Why, indeed? For many folks, the only time anyone tells someone about church is on the news when something bad is happening. A pastor admits to sleeping with his flock; another embezzles church funds. A church covers up sexual abuse of children, or worse, condones violence against whole groups of people. For many people, these are the ONLY stories that they hear about church.

No WONDER they don’t trust us. They think that is who we are.

Let me ask you a question: when’s the last time YOU told someone you care about how this community of faith and your relationship with Jesus changed you FOR THE BETTER? Or invited someone you love to church because you wanted to share this new life with them?

Here’s the thing: we have a captivating story to tell. The Gospel, the Good News for the people of God, is a story of hope that has the power to change lives and bring hope to the world. The question I have for you, is this: are we holding ourselves accountable to the integrity of the Kingdom that we proclaim? Is the narrative of our faith just a fairy tale, or is this a story worth sharing, worth being changed by?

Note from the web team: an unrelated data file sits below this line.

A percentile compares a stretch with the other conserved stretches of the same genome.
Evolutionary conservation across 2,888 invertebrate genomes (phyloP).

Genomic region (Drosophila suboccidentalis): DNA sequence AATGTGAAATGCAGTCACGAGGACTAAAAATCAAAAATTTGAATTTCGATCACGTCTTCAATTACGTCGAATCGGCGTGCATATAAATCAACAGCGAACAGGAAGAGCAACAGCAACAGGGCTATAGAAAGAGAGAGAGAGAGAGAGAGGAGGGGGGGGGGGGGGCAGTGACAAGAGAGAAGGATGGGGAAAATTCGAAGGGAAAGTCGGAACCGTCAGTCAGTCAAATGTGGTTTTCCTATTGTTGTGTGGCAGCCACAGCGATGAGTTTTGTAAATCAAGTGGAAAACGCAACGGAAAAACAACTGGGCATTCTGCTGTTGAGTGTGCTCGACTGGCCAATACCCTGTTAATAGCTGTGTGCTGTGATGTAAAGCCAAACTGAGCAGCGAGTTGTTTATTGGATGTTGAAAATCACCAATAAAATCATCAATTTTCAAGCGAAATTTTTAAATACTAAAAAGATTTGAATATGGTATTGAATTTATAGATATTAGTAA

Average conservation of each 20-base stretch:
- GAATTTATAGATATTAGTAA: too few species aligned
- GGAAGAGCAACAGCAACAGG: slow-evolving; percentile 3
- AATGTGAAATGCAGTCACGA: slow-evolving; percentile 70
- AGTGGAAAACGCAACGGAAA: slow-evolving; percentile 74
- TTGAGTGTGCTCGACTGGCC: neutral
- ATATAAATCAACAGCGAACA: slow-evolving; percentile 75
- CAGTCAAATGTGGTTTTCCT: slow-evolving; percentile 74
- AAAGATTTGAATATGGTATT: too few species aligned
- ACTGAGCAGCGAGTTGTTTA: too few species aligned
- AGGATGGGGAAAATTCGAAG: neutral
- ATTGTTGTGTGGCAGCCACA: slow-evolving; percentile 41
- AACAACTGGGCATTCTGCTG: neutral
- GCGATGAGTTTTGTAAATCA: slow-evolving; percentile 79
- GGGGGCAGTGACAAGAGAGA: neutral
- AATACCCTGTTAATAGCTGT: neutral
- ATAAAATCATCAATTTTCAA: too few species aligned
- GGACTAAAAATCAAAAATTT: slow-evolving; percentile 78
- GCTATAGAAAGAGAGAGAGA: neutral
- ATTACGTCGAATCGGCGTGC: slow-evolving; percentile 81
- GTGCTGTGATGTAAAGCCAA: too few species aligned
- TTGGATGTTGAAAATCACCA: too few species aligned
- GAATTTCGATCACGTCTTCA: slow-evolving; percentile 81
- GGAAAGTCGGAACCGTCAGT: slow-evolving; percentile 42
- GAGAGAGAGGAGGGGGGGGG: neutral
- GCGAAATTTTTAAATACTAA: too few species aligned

It certainly meant something to the widow in the temple. In our Gospel this morning, Jesus is standing in the temple watching the people present their gifts in the Temple treasury. He watches as the rich come and present their gifts. Then Jesus sees a poor widow come to the treasury, and put two copper coins in the treasury. Seeing her, Jesus says, “This woman has put in more than all the others.” According to John Calvin, this woman’s offering is pleasing because, in her giving, she testifies to the fact that all that she has belongs to God. She, who has little, believes that God holds real, living value to her.

I had an opportunity to see some of our own folks respond to the notion that this faith of ours holds living value this week when we traveled to Broad Street Ministry in the city. Four of our youth and some of our adults spent their Saturday setting tables and serving meals to those whom we often think of as the least of these. For three hours they served and engaged with others. At the end of the afternoon, Cyndi DiChiara came to me and told me that one of the other volunteers had come up to her at the end of the day after watching our kids and said, “I’m gonna level with you—I don’t like kids. But your kids—I like them. They are awesome.” You know why? Because our youth here at IPC spent that whole afternoon living as if their faith mattered, and it was a joy to watch.